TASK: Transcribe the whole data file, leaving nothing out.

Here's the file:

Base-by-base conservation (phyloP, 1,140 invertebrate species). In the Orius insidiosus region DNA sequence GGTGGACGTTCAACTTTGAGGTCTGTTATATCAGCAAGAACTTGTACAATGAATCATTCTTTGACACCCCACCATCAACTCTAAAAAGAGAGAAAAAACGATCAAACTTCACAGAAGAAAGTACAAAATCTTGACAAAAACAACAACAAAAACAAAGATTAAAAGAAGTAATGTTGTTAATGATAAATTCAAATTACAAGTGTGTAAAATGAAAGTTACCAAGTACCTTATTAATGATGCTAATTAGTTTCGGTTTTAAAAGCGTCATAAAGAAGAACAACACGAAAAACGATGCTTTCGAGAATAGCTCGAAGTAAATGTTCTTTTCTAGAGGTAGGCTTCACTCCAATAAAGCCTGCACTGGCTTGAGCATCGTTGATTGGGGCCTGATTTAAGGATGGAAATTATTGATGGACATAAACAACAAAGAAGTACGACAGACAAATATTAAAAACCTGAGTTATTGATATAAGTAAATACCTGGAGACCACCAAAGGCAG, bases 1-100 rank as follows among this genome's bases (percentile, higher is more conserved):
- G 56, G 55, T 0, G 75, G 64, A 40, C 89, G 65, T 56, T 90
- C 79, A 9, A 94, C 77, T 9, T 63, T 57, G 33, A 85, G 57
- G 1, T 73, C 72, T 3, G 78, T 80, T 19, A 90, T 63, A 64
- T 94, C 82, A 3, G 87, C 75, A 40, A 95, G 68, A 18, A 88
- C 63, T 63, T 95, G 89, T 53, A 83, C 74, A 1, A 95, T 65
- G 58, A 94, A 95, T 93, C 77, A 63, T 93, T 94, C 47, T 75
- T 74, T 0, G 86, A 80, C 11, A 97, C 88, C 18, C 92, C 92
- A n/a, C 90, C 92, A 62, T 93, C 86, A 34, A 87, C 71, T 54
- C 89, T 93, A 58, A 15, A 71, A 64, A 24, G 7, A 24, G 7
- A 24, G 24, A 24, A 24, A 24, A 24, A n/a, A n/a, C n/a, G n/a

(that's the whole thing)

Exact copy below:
Base-by-base conservation (phyloP, 1,140 invertebrate species). In the Orius insidiosus region DNA sequence GGTGGACGTTCAACTTTGAGGTCTGTTATATCAGCAAGAACTTGTACAATGAATCATTCTTTGACACCCCACCATCAACTCTAAAAAGAGAGAAAAAACGATCAAACTTCACAGAAGAAAGTACAAAATCTTGACAAAAACAACAACAAAAACAAAGATTAAAAGAAGTAATGTTGTTAATGATAAATTCAAATTACAAGTGTGTAAAATGAAAGTTACCAAGTACCTTATTAATGATGCTAATTAGTTTCGGTTTTAAAAGCGTCATAAAGAAGAACAACACGAAAAACGATGCTTTCGAGAATAGCTCGAAGTAAATGTTCTTTTCTAGAGGTAGGCTTCACTCCAATAAAGCCTGCACTGGCTTGAGCATCGTTGATTGGGGCCTGATTTAAGGATGGAAATTATTGATGGACATAAACAACAAAGAAGTACGACAGACAAATATTAAAAACCTGAGTTATTGATATAAGTAAATACCTGGAGACCACCAAAGGCAG, bases 1-100 rank as follows among this genome's bases (percentile, higher is more conserved):
- G 56, G 55, T 0, G 75, G 64, A 40, C 89, G 65, T 56, T 90
- C 79, A 9, A 94, C 77, T 9, T 63, T 57, G 33, A 85, G 57
- G 1, T 73, C 72, T 3, G 78, T 80, T 19, A 90, T 63, A 64
- T 94, C 82, A 3, G 87, C 75, A 40, A 95, G 68, A 18, A 88
- C 63, T 63, T 95, G 89, T 53, A 83, C 74, A 1, A 95, T 65
- G 58, A 94, A 95, T 93, C 77, A 63, T 93, T 94, C 47, T 75
- T 74, T 0, G 86, A 80, C 11, A 97, C 88, C 18, C 92, C 92
- A n/a, C 90, C 92, A 62, T 93, C 86, A 34, A 87, C 71, T 54
- C 89, T 93, A 58, A 15, A 71, A 64, A 24, G 7, A 24, G 7
- A 24, G 24, A 24, A 24, A 24, A 24, A n/a, A n/a, C n/a, G n/a